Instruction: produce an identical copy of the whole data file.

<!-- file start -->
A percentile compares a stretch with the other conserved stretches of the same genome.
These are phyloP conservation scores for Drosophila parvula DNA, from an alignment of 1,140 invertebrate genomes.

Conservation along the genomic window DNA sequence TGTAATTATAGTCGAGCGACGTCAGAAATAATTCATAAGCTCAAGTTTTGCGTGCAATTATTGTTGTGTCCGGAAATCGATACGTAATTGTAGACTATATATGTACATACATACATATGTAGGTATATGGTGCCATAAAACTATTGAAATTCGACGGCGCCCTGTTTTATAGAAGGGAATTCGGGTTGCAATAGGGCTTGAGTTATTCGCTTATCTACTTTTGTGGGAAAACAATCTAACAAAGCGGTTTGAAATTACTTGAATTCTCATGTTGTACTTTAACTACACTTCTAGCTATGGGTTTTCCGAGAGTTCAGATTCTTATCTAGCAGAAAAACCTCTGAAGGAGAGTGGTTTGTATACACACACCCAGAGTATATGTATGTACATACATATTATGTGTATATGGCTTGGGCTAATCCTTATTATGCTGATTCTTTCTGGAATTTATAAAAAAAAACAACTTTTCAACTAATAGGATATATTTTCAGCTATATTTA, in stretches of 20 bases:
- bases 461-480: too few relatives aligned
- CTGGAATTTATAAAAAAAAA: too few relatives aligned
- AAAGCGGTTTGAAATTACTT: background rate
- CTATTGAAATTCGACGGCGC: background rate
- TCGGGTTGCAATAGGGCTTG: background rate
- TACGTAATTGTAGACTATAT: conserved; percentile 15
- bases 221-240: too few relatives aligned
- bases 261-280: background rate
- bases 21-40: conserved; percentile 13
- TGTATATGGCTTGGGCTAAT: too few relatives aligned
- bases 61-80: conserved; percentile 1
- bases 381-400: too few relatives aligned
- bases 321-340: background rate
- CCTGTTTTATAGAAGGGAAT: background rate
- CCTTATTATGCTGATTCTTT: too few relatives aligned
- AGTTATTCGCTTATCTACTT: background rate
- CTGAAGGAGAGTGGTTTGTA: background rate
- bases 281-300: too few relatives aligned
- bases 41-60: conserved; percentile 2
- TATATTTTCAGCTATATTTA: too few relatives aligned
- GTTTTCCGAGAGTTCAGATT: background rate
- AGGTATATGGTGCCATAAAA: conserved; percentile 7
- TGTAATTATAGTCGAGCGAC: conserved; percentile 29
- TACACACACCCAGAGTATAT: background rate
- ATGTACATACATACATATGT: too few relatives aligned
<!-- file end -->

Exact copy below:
A percentile compares a stretch with the other conserved stretches of the same genome.
These are phyloP conservation scores for Drosophila parvula DNA, from an alignment of 1,140 invertebrate genomes.

Conservation along the genomic window DNA sequence TGTAATTATAGTCGAGCGACGTCAGAAATAATTCATAAGCTCAAGTTTTGCGTGCAATTATTGTTGTGTCCGGAAATCGATACGTAATTGTAGACTATATATGTACATACATACATATGTAGGTATATGGTGCCATAAAACTATTGAAATTCGACGGCGCCCTGTTTTATAGAAGGGAATTCGGGTTGCAATAGGGCTTGAGTTATTCGCTTATCTACTTTTGTGGGAAAACAATCTAACAAAGCGGTTTGAAATTACTTGAATTCTCATGTTGTACTTTAACTACACTTCTAGCTATGGGTTTTCCGAGAGTTCAGATTCTTATCTAGCAGAAAAACCTCTGAAGGAGAGTGGTTTGTATACACACACCCAGAGTATATGTATGTACATACATATTATGTGTATATGGCTTGGGCTAATCCTTATTATGCTGATTCTTTCTGGAATTTATAAAAAAAAACAACTTTTCAACTAATAGGATATATTTTCAGCTATATTTA, in stretches of 20 bases:
- bases 461-480: too few relatives aligned
- CTGGAATTTATAAAAAAAAA: too few relatives aligned
- AAAGCGGTTTGAAATTACTT: background rate
- CTATTGAAATTCGACGGCGC: background rate
- TCGGGTTGCAATAGGGCTTG: background rate
- TACGTAATTGTAGACTATAT: conserved; percentile 15
- bases 221-240: too few relatives aligned
- bases 261-280: background rate
- bases 21-40: conserved; percentile 13
- TGTATATGGCTTGGGCTAAT: too few relatives aligned
- bases 61-80: conserved; percentile 1
- bases 381-400: too few relatives aligned
- bases 321-340: background rate
- CCTGTTTTATAGAAGGGAAT: background rate
- CCTTATTATGCTGATTCTTT: too few relatives aligned
- AGTTATTCGCTTATCTACTT: background rate
- CTGAAGGAGAGTGGTTTGTA: background rate
- bases 281-300: too few relatives aligned
- bases 41-60: conserved; percentile 2
- TATATTTTCAGCTATATTTA: too few relatives aligned
- GTTTTCCGAGAGTTCAGATT: background rate
- AGGTATATGGTGCCATAAAA: conserved; percentile 7
- TGTAATTATAGTCGAGCGAC: conserved; percentile 29
- TACACACACCCAGAGTATAT: background rate
- ATGTACATACATACATATGT: too few relatives aligned